Syndicate of Seven

On September 5, 1883, a Mount Gipps boundary rider, Charles Rasp, together with two dam-strikers, David James and James Poole, pegged out mineral lease number 12 at Broken Hill, because of Charles Rasp's belief that the outcrop contained tin oxide.

The claim was registered with the mining warden, Richard O'Connell; immediately afterwards they reported their action to George McCulloch, manager of Mount Gipps sheep station, the property on which the lease had been pegged.

At McCulloch's suggestion, a "syndicate of seven" was formed, comprising:
Charles Rasp, boundary rider; George McCulloch, station manager; George Urquhart, sheep overseer; George A. M. Lind, storekeeper and bookkeeper;Philip Charley, station hand; and David James and James Poole, dam-sinking contractors.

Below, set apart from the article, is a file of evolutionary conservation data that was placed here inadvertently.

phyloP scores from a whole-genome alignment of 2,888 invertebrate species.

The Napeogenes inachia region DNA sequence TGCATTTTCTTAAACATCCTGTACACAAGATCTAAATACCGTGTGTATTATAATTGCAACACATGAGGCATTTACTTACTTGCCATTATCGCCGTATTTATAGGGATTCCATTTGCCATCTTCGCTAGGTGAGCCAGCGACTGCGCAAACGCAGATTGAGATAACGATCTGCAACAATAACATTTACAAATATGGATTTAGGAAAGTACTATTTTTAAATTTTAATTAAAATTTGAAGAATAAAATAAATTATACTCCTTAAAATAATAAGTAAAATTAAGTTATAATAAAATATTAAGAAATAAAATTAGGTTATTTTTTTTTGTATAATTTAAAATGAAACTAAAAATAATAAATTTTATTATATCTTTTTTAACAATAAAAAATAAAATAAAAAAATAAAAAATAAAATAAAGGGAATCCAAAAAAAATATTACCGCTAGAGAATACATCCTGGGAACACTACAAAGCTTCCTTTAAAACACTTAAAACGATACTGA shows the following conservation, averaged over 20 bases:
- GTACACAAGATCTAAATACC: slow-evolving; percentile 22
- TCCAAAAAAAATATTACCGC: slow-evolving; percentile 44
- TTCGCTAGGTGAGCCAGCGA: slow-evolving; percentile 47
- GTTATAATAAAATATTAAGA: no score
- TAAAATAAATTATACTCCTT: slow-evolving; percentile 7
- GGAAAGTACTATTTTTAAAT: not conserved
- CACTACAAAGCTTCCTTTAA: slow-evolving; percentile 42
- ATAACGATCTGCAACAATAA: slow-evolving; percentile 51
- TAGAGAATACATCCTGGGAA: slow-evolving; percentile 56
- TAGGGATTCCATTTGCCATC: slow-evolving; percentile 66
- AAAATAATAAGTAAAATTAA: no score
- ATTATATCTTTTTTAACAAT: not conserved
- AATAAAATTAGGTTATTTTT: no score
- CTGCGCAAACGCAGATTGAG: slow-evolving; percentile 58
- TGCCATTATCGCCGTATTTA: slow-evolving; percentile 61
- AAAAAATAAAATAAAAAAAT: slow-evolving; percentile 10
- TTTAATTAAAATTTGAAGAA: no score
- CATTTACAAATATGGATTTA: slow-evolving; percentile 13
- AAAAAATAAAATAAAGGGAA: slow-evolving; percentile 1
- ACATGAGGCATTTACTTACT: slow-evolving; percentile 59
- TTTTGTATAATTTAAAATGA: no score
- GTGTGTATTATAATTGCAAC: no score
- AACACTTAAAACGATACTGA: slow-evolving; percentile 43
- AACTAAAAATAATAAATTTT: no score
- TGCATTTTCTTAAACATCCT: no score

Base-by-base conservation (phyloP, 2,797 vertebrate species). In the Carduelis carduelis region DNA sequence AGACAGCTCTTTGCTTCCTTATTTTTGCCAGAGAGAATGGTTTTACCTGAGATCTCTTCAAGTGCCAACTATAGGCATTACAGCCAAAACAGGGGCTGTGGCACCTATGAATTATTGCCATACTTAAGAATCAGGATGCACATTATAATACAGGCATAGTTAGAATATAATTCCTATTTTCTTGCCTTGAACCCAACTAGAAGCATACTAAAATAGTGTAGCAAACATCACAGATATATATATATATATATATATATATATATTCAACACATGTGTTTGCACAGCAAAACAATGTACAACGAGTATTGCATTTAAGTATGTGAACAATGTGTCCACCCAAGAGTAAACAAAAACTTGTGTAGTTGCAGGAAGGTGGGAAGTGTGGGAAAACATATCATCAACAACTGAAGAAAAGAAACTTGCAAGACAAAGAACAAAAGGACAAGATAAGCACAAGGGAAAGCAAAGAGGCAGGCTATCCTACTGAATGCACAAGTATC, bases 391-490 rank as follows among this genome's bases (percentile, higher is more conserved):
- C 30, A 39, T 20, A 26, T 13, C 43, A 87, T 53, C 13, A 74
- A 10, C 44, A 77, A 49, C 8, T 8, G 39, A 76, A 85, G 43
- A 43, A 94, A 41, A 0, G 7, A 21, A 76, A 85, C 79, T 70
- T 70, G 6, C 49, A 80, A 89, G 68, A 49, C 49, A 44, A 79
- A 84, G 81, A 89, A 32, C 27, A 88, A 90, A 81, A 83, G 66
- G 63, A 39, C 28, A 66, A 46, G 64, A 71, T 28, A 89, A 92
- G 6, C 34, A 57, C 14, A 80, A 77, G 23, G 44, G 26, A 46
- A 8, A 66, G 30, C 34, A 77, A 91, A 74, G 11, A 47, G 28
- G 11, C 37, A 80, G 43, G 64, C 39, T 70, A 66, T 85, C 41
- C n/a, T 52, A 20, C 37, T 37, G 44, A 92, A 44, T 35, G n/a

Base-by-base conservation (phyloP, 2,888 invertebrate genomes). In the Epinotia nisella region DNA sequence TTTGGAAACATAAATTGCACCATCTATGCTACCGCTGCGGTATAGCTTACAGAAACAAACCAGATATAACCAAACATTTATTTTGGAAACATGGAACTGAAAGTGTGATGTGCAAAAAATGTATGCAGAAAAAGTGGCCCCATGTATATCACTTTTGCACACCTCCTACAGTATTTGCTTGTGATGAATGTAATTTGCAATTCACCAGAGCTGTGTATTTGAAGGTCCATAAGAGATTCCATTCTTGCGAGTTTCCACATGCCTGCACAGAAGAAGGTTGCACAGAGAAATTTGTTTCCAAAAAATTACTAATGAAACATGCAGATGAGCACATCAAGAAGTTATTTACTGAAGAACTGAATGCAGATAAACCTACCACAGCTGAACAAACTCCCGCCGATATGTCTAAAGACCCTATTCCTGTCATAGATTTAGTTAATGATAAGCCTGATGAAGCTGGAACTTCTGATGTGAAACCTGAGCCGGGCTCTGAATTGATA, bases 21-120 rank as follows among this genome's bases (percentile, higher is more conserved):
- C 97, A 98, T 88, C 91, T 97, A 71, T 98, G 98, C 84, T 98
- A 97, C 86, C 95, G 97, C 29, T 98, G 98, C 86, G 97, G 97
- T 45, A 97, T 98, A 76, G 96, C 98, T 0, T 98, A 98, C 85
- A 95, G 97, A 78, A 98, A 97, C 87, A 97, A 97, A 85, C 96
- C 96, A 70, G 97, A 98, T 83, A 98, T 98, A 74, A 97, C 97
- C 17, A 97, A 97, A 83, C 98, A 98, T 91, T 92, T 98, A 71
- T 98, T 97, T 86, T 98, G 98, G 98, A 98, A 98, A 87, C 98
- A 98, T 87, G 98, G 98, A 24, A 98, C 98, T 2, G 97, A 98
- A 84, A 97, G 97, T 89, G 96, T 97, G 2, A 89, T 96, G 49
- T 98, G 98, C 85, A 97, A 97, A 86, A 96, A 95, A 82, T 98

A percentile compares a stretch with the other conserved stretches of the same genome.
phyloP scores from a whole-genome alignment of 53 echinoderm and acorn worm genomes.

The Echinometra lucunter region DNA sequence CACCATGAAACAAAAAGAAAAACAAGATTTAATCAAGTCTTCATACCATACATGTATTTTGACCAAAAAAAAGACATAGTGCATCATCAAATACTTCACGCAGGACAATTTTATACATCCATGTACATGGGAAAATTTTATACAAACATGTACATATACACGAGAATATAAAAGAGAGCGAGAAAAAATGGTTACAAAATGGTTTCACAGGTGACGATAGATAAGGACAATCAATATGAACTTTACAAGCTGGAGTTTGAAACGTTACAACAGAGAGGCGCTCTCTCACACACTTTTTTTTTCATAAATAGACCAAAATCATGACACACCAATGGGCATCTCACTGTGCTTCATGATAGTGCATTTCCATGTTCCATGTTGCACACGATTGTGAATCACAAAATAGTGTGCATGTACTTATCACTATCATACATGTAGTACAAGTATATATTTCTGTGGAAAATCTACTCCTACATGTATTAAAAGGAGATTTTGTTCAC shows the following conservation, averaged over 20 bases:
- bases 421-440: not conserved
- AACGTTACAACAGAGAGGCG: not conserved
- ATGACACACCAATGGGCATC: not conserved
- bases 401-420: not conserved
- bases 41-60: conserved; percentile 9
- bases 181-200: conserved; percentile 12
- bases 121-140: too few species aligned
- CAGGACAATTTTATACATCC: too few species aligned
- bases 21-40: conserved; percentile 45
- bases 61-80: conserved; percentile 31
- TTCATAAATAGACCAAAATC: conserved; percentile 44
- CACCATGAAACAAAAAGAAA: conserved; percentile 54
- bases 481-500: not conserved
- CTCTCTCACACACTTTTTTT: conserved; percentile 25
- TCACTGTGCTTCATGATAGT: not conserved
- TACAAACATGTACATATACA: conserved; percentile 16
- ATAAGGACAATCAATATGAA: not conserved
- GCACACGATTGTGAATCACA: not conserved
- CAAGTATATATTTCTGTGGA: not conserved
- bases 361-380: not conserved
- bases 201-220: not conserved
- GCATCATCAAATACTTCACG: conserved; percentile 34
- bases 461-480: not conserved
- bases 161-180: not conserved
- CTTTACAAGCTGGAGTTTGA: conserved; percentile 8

All agreed to subscribe 70 pounds towards the venture.

The Syndicate of Seven worked their leases using money they could ill-afford but within two years their small operations led to the formation of BHP and the opening of the worlds largest concentrate of lead, zinc and silver deposit.

It is a story of grit and determination set in a country beset by heat, dust, water shortage and crippling isolation. The story of the Syndicate of Seven sums up the spirit of the early Australian pioneers, whose actions shaped the nation, transforming it from an agricultural economy to an industrial one.

Find out more about the men of the Syndicate of Seven in this section.

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